Top 10 Things to Do in Reykjavik
From a vibrant art and music scene to a treasure trove of world renowned cultural and historical attractions, Reykjavík boasts endless opportunities for fun and adventure. But where best to start? Find out in our Top 10 List of attractions found in and around Reykjavík.
Reykjavík (translated to "Smokey Bay") is the northernmost capital of the world, comprised of a population so minute that it hardly amounts to a city. But, despite being home to under 200,000 inhabitants, Reykjavík presents a wealth of sights and activities that appeal to culture, nature and nightlife enthusiasts alike.
As with any city, the choice for activity is truly plentiful; so plentiful, in fact, that no list could ever fully summarise all of the experiences on offer. The following list is recommended for those looking to relax, soak up the Icelandic culture and make memories to last a lifetime.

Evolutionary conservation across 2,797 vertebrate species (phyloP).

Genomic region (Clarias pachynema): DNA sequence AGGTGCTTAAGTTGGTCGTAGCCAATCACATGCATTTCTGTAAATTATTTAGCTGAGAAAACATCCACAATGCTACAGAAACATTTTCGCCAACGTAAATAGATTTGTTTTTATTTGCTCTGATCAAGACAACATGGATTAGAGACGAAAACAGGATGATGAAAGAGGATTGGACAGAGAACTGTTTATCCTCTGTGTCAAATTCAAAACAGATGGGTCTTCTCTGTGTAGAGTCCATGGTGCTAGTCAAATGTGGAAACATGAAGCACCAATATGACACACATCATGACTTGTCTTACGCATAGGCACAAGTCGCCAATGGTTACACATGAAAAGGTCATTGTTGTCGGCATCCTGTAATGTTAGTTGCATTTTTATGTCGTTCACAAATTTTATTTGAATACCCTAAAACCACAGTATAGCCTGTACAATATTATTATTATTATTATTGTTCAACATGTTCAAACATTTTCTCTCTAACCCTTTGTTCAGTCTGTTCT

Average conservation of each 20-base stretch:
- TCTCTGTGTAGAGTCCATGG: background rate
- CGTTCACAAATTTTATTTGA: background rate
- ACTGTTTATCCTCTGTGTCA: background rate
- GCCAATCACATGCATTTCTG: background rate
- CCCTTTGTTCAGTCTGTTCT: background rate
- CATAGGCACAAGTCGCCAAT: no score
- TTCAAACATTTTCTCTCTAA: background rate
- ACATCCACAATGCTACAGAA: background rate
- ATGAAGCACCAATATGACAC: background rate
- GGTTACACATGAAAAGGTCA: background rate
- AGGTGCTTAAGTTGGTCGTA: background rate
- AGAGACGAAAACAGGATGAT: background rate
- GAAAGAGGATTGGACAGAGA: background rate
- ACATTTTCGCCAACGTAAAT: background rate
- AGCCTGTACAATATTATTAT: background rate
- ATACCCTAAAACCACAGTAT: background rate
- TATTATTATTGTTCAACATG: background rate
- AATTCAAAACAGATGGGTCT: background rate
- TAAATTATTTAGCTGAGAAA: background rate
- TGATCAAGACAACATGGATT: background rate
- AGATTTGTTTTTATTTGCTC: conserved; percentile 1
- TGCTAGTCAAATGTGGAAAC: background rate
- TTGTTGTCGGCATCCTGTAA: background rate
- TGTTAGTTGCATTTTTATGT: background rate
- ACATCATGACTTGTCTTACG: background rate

10. Visit Reykjavik's Swimming Pools
From the mighty glaciers to the rolling waves of the Atlantic Ocean to the steaming geothermal pots, Iceland is a land that, in many ways, is defined by water. What better way than to connect to Icelandic culture then emulating the locals and visiting one of Reykjavik's local pools? Thanks to Iceland's renewable energy policies, the use of water in large capacities (ie; for swimming pools/saunas) is very cheap, therefore making it a favourite past time amongst Icelanders.
That passion results in 18 swimming pools being located in the greater Reykjavík area alone! Some of these pools have both an indoor and an outdoor pool, a sauna and at least one hot tub (some even have as much as 7 or 8!) Thankfully, the pools have heated water, making them accessible all year round.
Think of Icelandic swimming pools as more like a luxury spa than your everyday communal pool at home. For the entry price of only 900 ISK, this might be the cheapest spa you've ever come across. Additionally, if you're looking for something a little more natural, there is the geothermally warmed up water by Reykjavík beach, Nauthólsvík, and a small foot bath called Kvika, found by Grótta Lighthouse. Both of these small pools have free entry.